Grim Reaper broadheads are some of the toughest on the market.

NAP ($32.99 on Amazon)

New Archery Products offer 18 different models of broadheads just for crossbows. Since they offer both fixed-blade and mechanical broadheads at good prices, it’s no surprise that they make the list. The NAP Spitfire Double Cross for crossbows is their staple broadhead for crossbows. This is for good reason; these are a four-blade broadhead with the blades open opposite of each other forming a cross. This makes for massive wound channels from the two-inch cutting diameter with the rear bleeder blades. These broadheads come in only 100-grain weight.

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NAP offers both fixed-blade and mechanical broadheads

Another solid choice from NAP is the new Endgame fixed-blade broadhead. These broadheads offer a 13/16-inch cutting diameter with an oversized bone-breaking tip. These are 100-grain broadheads.

Muzzy (Trocar $27.99 on Amazon or Muzzy ONE $43.20 on Amazon)

If you have hunted deer for any amount of time, I’m sure you have heard of Muzzy. This company has been providing quality fixed-blade broadheads for as long as I can remember. The main two broadheads I would look at for crossbows are the Trocar XB and the Muzzy ONE Crossbow broadhead. Both broadheads are offered in 100- and 125-grain weights. The Muzzy ONE Crossbow broadhead is machined from a single piece of stainless steel and has a cutting diameter of 1⅛ inches. The Trocar XB has replaceable blades and a cutting diameter of 13/16 inches.

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Muzzy ONE Crossbow Broadhead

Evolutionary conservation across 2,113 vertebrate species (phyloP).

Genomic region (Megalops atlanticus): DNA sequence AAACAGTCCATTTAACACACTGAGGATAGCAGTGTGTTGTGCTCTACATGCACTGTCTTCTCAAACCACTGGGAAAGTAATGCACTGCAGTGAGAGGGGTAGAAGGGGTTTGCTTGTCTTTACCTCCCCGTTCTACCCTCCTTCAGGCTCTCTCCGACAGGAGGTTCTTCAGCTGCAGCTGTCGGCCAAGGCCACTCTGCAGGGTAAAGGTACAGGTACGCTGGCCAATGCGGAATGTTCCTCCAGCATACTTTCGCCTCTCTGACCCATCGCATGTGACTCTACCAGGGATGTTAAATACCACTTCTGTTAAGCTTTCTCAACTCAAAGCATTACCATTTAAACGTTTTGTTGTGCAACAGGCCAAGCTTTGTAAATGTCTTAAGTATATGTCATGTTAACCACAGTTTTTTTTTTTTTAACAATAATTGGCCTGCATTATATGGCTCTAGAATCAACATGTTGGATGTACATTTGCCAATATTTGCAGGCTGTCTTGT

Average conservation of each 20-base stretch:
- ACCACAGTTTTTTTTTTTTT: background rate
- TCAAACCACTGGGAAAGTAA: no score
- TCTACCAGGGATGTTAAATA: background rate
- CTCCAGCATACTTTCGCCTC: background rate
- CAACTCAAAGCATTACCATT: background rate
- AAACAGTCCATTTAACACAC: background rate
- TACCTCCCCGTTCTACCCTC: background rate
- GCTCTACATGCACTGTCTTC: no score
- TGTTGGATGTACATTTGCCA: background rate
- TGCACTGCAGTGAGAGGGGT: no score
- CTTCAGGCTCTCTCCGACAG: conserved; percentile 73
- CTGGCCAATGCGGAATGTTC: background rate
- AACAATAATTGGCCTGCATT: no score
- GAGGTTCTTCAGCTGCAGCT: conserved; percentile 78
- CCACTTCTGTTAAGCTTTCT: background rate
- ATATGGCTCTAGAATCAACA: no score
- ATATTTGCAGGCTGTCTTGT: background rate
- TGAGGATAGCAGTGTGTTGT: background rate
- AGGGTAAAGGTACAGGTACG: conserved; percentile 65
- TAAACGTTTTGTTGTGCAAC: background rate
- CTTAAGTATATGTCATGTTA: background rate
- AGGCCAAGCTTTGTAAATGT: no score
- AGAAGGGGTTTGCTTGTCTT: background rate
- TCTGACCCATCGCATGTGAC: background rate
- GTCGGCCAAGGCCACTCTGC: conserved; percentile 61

Helix broadheads are one of the newer broadheads on the block. Don’t let that fool you, though. These fixed-blade broadheads are some of the best on the market. They offer two different models, the FJ2 and the FJ4.

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Picture3 Our Picks: Top Broadheads for Crossbows
Helix broadheads come in two versions: the FJ2 and the FJ4.

Let’s start with the FJ2. It is a single-bevel stainless steel broadhead designed for maximum penetration. It comes in six different grains and three different cutting diameters. The 100- and 175-grain broadheads have a cutting diameter of 1⅛ inches. For the 125- and 200-grain, the cutting diameter is 13/16 inches. The 150- and 225-grain broadheads have a cutting diameter of 15/16 inches. These are available in singles or in three-packs of broadheads. Building on the FJ2 broadhead, the FJ4 is the same broadhead with two added bleeder blades. This formulation allows for a bigger cutting surface of over two inches on all six different weights. Helix also offers sharpeners to keep broadheads razor-sharp for multiple hunts.

In Closing

Whether you’re into fixed blades or mechanical broadheads, there are plenty of quality choices on the market. The main thing to keep in mind when selecting broadheads for your crossbow is that they are in fact made for crossbows.

I know some people believe that you can shoot any broadhead from a crossbow, but that is not the case. Crossbows are capable of shooting speeds in excess of 400 feet per second, so you need a broadhead able to withstand those speeds, especially if they are mechanical broadheads.

The other thing you need to do is select the broadhead that best suits your style of hunting. Some companies will offer single broadheads, which allows you to sample multiple types without a lot of cost. Lastly, once you make your selection, get comfortable with it and practice shooting. After all, shooting broadheads is one of the most important parts of your crossbow setup.

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Ethan Smith is a seasoned marine veteran, professional blogger, witty and edgy writer, and an avid hunter. He spent a great deal of his childhood years around the Apache-Sitgreaves National Forest in Arizona. Watching active hunters practise their craft initiated him into the world of hunting and rubrics of outdoor life. He also honed his writing skills by sharing his outdoor experiences with fellow schoolmates through their high school’s magazine. Further along the way, the US Marine Corps got wind of his excellent combination of skills and sought to put them into good use by employing him as a combat correspondent. He now shares his income from this prestigious job with his wife and one kid. Read more >>